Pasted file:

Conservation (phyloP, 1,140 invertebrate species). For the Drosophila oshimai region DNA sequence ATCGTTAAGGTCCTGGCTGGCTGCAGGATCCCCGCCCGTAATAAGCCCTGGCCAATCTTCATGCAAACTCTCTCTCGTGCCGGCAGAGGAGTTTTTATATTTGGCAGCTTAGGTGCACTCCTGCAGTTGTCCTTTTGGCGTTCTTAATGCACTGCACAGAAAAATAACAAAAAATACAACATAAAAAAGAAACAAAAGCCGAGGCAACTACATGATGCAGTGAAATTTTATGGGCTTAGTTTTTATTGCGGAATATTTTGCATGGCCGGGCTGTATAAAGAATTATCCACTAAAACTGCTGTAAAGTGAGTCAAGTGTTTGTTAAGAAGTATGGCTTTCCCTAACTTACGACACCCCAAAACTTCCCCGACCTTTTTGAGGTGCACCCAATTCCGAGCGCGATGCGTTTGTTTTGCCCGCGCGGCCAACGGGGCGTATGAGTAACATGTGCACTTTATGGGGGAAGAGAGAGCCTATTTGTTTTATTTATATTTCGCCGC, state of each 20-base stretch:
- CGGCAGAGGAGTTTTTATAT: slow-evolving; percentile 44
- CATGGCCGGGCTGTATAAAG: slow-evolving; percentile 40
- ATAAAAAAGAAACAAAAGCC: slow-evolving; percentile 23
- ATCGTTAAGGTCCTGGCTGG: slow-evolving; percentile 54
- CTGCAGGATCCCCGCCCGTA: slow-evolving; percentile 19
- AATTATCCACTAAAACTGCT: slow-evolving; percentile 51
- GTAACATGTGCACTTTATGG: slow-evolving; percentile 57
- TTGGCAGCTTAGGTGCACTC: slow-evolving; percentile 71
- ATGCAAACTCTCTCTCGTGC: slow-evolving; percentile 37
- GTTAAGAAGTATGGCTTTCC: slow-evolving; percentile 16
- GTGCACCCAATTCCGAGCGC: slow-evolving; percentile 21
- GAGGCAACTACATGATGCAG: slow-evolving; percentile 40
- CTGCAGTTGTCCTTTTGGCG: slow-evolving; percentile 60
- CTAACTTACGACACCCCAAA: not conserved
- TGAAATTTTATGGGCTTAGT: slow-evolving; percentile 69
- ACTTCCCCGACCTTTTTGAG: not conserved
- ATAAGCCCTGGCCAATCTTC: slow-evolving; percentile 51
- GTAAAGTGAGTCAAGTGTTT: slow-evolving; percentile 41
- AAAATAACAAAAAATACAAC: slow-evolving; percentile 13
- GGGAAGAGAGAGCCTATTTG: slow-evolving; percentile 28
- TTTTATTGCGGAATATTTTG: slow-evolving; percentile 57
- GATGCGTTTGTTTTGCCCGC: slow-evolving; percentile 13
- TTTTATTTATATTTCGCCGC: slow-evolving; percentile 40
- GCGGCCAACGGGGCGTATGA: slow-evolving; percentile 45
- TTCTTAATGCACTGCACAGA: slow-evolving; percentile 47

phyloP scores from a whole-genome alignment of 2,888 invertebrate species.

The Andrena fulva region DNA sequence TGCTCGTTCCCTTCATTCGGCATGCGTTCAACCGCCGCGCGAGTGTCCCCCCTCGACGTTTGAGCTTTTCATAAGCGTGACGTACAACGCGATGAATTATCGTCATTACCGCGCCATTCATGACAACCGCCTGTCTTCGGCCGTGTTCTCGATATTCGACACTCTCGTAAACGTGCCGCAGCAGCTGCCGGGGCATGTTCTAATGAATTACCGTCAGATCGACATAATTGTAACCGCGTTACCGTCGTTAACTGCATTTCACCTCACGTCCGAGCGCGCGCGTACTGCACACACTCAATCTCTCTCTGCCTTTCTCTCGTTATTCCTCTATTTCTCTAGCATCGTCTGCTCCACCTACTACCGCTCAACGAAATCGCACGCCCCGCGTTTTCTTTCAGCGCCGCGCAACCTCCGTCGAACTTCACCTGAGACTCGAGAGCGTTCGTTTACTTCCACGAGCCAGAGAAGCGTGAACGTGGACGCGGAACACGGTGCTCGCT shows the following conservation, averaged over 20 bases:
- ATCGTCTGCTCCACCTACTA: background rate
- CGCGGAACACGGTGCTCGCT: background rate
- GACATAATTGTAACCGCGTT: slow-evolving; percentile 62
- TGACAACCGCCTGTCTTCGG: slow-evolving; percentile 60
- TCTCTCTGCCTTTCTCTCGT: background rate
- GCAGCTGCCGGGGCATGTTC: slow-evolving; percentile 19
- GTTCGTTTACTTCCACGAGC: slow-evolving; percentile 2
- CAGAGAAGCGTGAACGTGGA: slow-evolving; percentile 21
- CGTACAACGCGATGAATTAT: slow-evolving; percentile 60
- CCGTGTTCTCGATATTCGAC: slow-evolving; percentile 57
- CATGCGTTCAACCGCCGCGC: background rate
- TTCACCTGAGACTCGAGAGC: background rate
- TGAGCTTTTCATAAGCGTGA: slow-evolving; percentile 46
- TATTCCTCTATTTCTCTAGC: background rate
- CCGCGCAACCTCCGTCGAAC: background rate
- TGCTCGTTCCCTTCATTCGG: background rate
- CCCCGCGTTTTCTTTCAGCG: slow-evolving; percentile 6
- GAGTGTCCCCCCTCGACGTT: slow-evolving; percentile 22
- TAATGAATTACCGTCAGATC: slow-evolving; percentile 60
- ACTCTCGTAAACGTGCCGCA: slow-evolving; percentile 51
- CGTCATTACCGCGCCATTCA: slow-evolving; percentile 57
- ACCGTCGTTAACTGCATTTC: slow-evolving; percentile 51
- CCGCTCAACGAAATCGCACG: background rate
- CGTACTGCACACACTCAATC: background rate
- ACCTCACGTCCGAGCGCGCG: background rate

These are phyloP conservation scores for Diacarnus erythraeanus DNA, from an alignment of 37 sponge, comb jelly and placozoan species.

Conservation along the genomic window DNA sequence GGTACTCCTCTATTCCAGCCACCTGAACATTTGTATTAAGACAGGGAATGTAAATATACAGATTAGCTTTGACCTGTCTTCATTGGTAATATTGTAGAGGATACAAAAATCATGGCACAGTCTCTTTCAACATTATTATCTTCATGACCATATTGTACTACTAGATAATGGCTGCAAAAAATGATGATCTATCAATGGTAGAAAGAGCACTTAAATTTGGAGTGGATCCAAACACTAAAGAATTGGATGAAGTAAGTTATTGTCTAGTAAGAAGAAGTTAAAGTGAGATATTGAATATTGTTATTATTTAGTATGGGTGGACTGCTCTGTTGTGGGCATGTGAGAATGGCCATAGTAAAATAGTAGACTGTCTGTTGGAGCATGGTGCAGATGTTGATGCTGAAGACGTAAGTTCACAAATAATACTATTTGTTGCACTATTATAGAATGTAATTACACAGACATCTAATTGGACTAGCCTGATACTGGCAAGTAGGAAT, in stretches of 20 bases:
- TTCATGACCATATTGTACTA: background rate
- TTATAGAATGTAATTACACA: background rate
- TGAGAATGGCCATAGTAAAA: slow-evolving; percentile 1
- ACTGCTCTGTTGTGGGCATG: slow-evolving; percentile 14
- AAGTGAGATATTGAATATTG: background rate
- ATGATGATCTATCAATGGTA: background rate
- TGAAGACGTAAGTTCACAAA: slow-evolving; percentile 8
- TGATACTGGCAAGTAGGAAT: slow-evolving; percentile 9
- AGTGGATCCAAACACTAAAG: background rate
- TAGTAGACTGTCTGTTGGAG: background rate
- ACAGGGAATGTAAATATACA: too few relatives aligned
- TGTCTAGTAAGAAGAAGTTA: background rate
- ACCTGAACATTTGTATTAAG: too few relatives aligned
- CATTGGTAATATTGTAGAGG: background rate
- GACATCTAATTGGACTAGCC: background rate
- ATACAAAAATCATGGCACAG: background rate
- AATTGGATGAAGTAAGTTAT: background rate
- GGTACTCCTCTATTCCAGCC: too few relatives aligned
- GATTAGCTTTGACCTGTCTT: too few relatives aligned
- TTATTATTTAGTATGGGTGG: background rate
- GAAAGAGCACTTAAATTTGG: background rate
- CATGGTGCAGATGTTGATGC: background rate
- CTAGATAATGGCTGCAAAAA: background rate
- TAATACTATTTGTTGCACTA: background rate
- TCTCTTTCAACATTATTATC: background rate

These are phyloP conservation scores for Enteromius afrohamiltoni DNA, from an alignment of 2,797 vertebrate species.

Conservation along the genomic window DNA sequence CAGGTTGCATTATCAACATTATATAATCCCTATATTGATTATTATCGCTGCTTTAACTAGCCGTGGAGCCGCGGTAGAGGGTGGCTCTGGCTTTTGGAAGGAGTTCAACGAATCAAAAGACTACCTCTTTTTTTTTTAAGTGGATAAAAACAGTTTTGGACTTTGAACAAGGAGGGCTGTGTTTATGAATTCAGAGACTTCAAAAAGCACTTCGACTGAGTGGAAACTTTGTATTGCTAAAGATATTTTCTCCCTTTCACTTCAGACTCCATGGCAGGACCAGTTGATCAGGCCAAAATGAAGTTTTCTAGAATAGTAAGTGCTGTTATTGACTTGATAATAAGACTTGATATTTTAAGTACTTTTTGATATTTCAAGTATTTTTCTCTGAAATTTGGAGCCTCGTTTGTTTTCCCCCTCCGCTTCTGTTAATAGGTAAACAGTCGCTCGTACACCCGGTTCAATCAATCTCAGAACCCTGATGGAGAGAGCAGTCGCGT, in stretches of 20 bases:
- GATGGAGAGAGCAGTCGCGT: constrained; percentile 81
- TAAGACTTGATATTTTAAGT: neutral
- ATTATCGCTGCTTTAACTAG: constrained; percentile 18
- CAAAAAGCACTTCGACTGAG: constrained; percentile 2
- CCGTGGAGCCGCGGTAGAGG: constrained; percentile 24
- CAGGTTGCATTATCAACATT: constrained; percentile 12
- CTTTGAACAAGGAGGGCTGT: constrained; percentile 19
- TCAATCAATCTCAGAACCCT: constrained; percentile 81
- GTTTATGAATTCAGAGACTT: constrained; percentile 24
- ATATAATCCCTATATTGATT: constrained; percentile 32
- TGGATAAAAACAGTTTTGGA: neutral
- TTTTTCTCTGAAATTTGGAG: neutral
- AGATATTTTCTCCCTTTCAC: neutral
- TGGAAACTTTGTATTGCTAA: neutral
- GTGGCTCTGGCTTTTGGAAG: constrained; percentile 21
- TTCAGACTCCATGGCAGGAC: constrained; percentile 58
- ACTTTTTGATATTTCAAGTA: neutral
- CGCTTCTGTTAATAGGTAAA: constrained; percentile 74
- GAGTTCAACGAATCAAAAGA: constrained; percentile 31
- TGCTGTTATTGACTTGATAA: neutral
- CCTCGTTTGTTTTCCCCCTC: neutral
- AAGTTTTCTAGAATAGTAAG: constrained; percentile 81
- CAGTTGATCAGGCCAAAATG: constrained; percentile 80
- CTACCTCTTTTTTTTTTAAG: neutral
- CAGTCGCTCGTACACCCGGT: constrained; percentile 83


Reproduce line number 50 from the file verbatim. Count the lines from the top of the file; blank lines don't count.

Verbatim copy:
- ACCGTCGTTAACTGCATTTC: slow-evolving; percentile 51